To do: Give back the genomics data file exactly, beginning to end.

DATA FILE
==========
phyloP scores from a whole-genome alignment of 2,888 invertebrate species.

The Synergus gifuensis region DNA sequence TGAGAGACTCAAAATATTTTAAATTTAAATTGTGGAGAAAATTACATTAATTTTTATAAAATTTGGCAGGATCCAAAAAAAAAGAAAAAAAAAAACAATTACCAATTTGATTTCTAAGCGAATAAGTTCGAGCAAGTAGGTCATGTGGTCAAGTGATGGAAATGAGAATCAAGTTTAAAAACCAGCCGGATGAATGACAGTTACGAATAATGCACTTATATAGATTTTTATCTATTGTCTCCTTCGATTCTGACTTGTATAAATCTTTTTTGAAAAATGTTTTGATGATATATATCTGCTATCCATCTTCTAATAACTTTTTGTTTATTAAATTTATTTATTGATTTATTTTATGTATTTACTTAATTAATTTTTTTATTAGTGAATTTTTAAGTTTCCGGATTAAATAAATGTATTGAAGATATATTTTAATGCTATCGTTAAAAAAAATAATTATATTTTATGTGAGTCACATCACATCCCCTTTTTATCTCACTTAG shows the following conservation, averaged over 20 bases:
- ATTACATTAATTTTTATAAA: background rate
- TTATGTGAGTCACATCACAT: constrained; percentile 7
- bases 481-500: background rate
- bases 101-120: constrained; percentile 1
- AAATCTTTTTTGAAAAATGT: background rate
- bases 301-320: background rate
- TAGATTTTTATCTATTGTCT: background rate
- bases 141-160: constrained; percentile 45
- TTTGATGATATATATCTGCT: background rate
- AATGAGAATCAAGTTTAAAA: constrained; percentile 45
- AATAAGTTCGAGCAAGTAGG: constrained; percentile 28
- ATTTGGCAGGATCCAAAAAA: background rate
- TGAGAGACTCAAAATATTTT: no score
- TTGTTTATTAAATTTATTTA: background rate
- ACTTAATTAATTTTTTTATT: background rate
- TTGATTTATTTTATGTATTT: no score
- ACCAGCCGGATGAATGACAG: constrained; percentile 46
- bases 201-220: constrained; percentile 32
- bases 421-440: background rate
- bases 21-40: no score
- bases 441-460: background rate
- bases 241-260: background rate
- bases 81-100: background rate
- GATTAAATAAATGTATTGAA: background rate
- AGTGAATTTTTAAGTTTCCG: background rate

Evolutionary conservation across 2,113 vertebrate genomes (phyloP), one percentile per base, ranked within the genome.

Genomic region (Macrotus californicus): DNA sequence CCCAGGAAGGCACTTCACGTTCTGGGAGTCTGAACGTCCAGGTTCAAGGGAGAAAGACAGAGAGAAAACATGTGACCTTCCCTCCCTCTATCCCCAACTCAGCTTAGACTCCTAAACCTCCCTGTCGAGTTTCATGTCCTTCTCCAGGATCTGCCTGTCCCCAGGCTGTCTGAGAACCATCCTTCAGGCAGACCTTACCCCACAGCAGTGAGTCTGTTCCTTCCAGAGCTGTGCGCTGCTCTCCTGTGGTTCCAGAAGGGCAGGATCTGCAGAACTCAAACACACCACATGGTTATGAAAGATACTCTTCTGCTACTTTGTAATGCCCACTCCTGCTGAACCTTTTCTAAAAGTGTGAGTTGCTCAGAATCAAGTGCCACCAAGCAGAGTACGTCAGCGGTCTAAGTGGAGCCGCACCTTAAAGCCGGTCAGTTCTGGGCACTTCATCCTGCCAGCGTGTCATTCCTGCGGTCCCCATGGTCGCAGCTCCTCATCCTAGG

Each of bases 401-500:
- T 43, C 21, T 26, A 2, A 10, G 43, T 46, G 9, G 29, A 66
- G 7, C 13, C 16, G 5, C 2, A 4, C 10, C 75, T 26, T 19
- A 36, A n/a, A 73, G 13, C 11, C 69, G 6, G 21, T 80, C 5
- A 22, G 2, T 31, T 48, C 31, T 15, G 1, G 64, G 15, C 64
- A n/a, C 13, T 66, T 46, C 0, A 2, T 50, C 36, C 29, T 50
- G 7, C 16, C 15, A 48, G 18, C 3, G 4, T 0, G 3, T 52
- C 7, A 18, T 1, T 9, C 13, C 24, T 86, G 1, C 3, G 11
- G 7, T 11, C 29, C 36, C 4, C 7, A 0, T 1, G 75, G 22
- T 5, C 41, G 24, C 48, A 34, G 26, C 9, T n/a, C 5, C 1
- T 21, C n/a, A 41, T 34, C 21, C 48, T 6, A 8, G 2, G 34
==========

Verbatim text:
phyloP scores from a whole-genome alignment of 2,888 invertebrate species.

The Synergus gifuensis region DNA sequence TGAGAGACTCAAAATATTTTAAATTTAAATTGTGGAGAAAATTACATTAATTTTTATAAAATTTGGCAGGATCCAAAAAAAAAGAAAAAAAAAAACAATTACCAATTTGATTTCTAAGCGAATAAGTTCGAGCAAGTAGGTCATGTGGTCAAGTGATGGAAATGAGAATCAAGTTTAAAAACCAGCCGGATGAATGACAGTTACGAATAATGCACTTATATAGATTTTTATCTATTGTCTCCTTCGATTCTGACTTGTATAAATCTTTTTTGAAAAATGTTTTGATGATATATATCTGCTATCCATCTTCTAATAACTTTTTGTTTATTAAATTTATTTATTGATTTATTTTATGTATTTACTTAATTAATTTTTTTATTAGTGAATTTTTAAGTTTCCGGATTAAATAAATGTATTGAAGATATATTTTAATGCTATCGTTAAAAAAAATAATTATATTTTATGTGAGTCACATCACATCCCCTTTTTATCTCACTTAG shows the following conservation, averaged over 20 bases:
- ATTACATTAATTTTTATAAA: background rate
- TTATGTGAGTCACATCACAT: constrained; percentile 7
- bases 481-500: background rate
- bases 101-120: constrained; percentile 1
- AAATCTTTTTTGAAAAATGT: background rate
- bases 301-320: background rate
- TAGATTTTTATCTATTGTCT: background rate
- bases 141-160: constrained; percentile 45
- TTTGATGATATATATCTGCT: background rate
- AATGAGAATCAAGTTTAAAA: constrained; percentile 45
- AATAAGTTCGAGCAAGTAGG: constrained; percentile 28
- ATTTGGCAGGATCCAAAAAA: background rate
- TGAGAGACTCAAAATATTTT: no score
- TTGTTTATTAAATTTATTTA: background rate
- ACTTAATTAATTTTTTTATT: background rate
- TTGATTTATTTTATGTATTT: no score
- ACCAGCCGGATGAATGACAG: constrained; percentile 46
- bases 201-220: constrained; percentile 32
- bases 421-440: background rate
- bases 21-40: no score
- bases 441-460: background rate
- bases 241-260: background rate
- bases 81-100: background rate
- GATTAAATAAATGTATTGAA: background rate
- AGTGAATTTTTAAGTTTCCG: background rate

Evolutionary conservation across 2,113 vertebrate genomes (phyloP), one percentile per base, ranked within the genome.

Genomic region (Macrotus californicus): DNA sequence CCCAGGAAGGCACTTCACGTTCTGGGAGTCTGAACGTCCAGGTTCAAGGGAGAAAGACAGAGAGAAAACATGTGACCTTCCCTCCCTCTATCCCCAACTCAGCTTAGACTCCTAAACCTCCCTGTCGAGTTTCATGTCCTTCTCCAGGATCTGCCTGTCCCCAGGCTGTCTGAGAACCATCCTTCAGGCAGACCTTACCCCACAGCAGTGAGTCTGTTCCTTCCAGAGCTGTGCGCTGCTCTCCTGTGGTTCCAGAAGGGCAGGATCTGCAGAACTCAAACACACCACATGGTTATGAAAGATACTCTTCTGCTACTTTGTAATGCCCACTCCTGCTGAACCTTTTCTAAAAGTGTGAGTTGCTCAGAATCAAGTGCCACCAAGCAGAGTACGTCAGCGGTCTAAGTGGAGCCGCACCTTAAAGCCGGTCAGTTCTGGGCACTTCATCCTGCCAGCGTGTCATTCCTGCGGTCCCCATGGTCGCAGCTCCTCATCCTAGG

Each of bases 401-500:
- T 43, C 21, T 26, A 2, A 10, G 43, T 46, G 9, G 29, A 66
- G 7, C 13, C 16, G 5, C 2, A 4, C 10, C 75, T 26, T 19
- A 36, A n/a, A 73, G 13, C 11, C 69, G 6, G 21, T 80, C 5
- A 22, G 2, T 31, T 48, C 31, T 15, G 1, G 64, G 15, C 64
- A n/a, C 13, T 66, T 46, C 0, A 2, T 50, C 36, C 29, T 50
- G 7, C 16, C 15, A 48, G 18, C 3, G 4, T 0, G 3, T 52
- C 7, A 18, T 1, T 9, C 13, C 24, T 86, G 1, C 3, G 11
- G 7, T 11, C 29, C 36, C 4, C 7, A 0, T 1, G 75, G 22
- T 5, C 41, G 24, C 48, A 34, G 26, C 9, T n/a, C 5, C 1
- T 21, C n/a, A 41, T 34, C 21, C 48, T 6, A 8, G 2, G 34